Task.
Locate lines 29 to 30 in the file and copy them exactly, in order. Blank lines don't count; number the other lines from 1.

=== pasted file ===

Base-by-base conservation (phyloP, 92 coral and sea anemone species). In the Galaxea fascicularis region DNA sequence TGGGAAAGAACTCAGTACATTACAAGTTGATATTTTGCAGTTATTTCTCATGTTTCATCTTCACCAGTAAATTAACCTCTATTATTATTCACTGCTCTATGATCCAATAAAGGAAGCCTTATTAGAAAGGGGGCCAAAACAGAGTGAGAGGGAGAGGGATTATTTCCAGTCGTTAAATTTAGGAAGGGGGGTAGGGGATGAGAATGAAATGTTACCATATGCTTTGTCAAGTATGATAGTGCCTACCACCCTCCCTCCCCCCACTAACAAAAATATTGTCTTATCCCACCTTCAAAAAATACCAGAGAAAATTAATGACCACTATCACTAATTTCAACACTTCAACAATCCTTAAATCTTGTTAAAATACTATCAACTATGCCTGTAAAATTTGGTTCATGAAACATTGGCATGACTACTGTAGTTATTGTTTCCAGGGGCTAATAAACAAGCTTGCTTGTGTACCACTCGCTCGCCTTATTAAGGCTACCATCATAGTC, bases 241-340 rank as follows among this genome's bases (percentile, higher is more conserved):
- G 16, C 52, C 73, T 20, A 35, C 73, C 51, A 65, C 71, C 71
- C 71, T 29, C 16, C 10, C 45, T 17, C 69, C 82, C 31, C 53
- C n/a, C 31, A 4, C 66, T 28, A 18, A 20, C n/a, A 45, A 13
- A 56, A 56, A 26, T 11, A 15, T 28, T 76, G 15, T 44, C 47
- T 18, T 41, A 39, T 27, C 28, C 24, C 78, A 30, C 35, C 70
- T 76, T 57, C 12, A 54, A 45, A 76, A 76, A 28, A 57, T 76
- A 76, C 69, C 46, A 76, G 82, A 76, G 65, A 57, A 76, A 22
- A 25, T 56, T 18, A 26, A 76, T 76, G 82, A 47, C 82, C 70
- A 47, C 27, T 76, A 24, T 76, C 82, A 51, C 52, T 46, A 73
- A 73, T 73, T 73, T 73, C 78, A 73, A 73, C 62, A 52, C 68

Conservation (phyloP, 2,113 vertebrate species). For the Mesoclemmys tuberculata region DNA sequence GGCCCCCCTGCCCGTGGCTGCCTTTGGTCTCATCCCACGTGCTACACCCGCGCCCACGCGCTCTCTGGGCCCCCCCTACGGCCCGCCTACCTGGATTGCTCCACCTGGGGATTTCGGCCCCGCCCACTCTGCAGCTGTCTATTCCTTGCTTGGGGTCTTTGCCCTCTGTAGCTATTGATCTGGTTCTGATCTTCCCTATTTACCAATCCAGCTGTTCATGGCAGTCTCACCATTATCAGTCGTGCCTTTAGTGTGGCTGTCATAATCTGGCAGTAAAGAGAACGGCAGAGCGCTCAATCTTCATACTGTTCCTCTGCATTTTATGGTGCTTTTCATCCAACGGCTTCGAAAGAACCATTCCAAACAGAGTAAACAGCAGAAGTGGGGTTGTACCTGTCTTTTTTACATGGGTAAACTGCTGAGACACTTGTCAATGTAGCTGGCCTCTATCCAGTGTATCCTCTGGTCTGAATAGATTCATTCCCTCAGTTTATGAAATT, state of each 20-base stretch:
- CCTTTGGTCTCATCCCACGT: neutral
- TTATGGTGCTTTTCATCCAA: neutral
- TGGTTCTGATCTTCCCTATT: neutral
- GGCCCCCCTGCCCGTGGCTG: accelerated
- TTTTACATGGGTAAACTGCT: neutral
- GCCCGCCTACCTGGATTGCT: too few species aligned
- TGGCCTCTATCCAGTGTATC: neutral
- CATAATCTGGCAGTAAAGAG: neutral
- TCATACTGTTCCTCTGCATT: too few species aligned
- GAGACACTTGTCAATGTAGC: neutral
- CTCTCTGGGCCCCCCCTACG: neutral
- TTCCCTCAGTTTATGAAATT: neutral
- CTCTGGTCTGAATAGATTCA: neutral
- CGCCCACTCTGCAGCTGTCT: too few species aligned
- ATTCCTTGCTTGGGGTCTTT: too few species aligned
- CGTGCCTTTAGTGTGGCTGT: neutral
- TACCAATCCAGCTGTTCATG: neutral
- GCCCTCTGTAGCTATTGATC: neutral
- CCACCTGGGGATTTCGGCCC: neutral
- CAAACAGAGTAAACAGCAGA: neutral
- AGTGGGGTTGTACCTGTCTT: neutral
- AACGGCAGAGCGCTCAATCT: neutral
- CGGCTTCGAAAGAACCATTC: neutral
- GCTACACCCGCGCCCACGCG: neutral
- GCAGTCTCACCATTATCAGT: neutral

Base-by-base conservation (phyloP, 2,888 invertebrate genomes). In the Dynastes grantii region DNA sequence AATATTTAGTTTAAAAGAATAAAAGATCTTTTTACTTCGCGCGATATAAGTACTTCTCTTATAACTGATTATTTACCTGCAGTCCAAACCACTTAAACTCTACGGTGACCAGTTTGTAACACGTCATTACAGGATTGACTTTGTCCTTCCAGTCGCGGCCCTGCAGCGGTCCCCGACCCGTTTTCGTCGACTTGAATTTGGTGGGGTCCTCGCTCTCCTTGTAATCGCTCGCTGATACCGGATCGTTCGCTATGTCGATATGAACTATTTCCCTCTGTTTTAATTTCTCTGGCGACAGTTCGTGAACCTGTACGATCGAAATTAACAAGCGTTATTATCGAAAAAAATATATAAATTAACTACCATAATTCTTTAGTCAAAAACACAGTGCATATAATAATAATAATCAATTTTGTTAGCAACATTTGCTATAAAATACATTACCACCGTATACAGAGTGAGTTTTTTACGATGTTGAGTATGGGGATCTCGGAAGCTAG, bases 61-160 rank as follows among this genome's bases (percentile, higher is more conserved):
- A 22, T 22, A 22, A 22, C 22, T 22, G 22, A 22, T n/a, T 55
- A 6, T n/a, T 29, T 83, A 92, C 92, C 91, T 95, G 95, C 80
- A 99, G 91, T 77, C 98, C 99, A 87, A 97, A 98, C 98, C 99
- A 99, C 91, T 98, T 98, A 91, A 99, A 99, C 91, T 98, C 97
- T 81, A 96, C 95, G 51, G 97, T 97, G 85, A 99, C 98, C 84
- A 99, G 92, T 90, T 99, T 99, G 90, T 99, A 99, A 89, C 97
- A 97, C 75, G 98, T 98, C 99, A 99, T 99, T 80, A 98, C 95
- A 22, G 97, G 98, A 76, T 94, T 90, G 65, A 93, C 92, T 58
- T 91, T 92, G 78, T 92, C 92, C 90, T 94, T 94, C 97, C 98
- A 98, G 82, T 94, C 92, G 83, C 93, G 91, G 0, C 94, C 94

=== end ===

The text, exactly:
- TACCAATCCAGCTGTTCATG: neutral
- GCCCTCTGTAGCTATTGATC: neutral